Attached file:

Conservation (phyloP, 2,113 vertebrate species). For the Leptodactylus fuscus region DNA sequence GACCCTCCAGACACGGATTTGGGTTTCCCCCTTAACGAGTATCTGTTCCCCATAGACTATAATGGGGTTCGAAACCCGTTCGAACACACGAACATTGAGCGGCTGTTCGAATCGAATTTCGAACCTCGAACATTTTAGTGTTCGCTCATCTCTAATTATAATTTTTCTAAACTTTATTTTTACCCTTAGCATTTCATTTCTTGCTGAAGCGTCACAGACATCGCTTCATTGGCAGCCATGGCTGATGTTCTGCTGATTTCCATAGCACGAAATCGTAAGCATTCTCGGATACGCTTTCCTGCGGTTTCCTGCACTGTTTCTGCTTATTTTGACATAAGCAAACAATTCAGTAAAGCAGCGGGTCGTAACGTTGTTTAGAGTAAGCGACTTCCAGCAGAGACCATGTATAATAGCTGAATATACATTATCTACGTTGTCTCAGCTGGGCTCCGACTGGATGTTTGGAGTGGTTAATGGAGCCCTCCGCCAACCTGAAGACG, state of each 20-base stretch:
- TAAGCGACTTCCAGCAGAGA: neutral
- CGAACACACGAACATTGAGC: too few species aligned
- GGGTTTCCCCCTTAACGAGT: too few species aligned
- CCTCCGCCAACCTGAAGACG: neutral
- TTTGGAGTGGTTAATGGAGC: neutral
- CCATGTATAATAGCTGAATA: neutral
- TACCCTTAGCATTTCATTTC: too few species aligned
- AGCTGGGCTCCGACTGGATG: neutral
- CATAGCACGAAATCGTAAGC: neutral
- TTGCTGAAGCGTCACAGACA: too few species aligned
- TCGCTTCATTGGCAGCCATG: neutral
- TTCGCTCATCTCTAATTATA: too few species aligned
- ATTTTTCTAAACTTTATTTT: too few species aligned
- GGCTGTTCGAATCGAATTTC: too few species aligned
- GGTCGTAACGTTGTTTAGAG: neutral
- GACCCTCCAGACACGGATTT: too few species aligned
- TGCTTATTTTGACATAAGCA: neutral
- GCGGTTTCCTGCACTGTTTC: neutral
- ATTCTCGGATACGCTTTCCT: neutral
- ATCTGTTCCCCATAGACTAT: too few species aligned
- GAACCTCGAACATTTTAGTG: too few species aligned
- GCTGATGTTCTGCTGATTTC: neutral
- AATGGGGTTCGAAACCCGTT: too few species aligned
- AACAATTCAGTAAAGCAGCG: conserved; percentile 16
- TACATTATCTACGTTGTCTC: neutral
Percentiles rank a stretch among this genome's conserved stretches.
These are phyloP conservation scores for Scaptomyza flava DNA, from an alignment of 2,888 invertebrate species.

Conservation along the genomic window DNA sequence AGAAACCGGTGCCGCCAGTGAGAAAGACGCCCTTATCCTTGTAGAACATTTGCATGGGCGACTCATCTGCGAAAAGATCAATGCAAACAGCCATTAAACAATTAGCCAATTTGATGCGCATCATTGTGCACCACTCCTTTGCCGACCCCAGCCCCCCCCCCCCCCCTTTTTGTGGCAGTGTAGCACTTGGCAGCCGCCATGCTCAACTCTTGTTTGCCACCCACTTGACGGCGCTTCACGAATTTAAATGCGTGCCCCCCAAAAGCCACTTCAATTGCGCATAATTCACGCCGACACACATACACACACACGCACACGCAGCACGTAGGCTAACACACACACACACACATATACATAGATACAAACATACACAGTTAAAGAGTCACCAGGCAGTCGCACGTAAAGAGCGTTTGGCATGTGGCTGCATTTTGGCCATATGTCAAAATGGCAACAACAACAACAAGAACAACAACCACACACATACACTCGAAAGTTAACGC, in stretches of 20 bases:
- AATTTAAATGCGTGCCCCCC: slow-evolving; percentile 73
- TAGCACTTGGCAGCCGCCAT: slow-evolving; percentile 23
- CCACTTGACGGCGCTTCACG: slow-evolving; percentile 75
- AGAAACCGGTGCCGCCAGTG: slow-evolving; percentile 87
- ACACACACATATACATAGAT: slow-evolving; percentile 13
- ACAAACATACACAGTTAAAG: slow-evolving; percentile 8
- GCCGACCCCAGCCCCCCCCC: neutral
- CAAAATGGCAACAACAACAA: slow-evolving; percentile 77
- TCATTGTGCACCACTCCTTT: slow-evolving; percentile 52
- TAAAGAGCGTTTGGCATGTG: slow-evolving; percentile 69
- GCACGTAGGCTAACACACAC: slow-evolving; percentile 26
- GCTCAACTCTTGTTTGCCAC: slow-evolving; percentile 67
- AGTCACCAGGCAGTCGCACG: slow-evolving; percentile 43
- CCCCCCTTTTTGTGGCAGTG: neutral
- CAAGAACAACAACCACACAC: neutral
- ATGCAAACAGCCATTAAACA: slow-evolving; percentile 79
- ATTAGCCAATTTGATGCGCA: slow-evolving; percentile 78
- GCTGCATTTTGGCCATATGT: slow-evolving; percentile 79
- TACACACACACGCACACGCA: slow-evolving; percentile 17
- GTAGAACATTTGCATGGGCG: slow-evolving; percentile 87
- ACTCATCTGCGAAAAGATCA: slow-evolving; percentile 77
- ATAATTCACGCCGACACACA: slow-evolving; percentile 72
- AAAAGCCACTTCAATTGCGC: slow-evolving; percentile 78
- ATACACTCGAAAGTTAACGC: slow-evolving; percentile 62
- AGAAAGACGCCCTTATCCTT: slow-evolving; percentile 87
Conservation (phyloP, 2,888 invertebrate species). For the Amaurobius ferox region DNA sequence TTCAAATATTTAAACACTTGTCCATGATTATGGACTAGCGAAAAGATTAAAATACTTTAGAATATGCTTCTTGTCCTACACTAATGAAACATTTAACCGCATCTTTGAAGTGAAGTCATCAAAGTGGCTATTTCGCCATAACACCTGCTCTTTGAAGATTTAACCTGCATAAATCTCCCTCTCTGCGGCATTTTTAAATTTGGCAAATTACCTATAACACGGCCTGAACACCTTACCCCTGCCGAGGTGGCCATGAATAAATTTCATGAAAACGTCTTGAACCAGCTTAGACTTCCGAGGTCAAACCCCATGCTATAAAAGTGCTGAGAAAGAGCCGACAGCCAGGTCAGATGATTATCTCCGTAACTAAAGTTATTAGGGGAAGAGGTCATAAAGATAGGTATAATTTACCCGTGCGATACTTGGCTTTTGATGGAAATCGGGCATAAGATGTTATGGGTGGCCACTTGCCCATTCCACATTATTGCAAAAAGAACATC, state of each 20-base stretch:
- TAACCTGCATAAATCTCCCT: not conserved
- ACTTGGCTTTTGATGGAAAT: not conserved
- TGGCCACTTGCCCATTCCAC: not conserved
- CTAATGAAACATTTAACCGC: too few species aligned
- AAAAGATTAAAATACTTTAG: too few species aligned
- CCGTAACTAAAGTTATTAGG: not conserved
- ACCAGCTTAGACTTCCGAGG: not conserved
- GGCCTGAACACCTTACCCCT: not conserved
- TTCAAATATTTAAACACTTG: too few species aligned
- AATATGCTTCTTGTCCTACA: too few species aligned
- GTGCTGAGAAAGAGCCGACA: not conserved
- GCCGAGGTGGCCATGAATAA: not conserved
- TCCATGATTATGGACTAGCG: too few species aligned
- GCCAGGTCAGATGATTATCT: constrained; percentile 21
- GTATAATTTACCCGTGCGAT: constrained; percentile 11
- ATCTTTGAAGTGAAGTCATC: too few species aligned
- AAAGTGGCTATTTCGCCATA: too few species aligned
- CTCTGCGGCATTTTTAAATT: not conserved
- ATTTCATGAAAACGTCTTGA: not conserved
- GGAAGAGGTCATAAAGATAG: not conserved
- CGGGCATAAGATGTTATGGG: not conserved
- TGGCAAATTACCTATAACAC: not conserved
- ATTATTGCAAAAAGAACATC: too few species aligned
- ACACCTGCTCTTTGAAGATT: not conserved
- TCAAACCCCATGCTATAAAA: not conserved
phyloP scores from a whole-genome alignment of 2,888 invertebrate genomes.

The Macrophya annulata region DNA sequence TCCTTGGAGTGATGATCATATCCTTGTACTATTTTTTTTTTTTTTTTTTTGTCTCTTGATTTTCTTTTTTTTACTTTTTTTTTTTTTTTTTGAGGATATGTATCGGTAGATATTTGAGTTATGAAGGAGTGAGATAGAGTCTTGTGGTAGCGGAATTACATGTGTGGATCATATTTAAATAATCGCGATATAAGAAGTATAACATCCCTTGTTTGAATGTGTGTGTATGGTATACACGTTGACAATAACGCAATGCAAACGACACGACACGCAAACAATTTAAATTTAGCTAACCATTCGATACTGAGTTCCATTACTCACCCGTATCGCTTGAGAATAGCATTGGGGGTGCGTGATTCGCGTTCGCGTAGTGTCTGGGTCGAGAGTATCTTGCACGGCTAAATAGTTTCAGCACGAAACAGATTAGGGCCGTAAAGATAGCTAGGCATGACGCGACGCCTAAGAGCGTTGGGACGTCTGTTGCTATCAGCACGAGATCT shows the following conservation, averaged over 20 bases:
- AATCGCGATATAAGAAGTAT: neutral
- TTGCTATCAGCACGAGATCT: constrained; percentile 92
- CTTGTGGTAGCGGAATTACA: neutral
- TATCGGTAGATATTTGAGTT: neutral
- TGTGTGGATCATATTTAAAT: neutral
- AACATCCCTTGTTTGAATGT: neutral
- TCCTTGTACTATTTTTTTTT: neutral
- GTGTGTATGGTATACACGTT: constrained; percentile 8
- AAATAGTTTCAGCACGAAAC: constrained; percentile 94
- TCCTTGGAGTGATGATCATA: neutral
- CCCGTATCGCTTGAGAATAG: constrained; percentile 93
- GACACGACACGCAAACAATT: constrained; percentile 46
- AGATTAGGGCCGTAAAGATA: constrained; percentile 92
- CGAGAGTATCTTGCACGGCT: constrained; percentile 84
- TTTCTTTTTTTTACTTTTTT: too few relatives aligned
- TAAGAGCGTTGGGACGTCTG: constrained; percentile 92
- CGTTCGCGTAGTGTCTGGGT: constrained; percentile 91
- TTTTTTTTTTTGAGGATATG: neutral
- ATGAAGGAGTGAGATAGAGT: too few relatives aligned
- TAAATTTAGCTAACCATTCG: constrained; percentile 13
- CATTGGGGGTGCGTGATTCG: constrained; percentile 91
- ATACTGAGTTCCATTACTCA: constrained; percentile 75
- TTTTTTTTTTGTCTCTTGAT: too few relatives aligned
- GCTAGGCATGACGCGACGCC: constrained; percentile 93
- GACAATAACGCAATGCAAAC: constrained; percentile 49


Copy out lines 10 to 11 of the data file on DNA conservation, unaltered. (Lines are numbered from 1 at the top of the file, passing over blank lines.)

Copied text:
- CATAGCACGAAATCGTAAGC: neutral
- TTGCTGAAGCGTCACAGACA: too few species aligned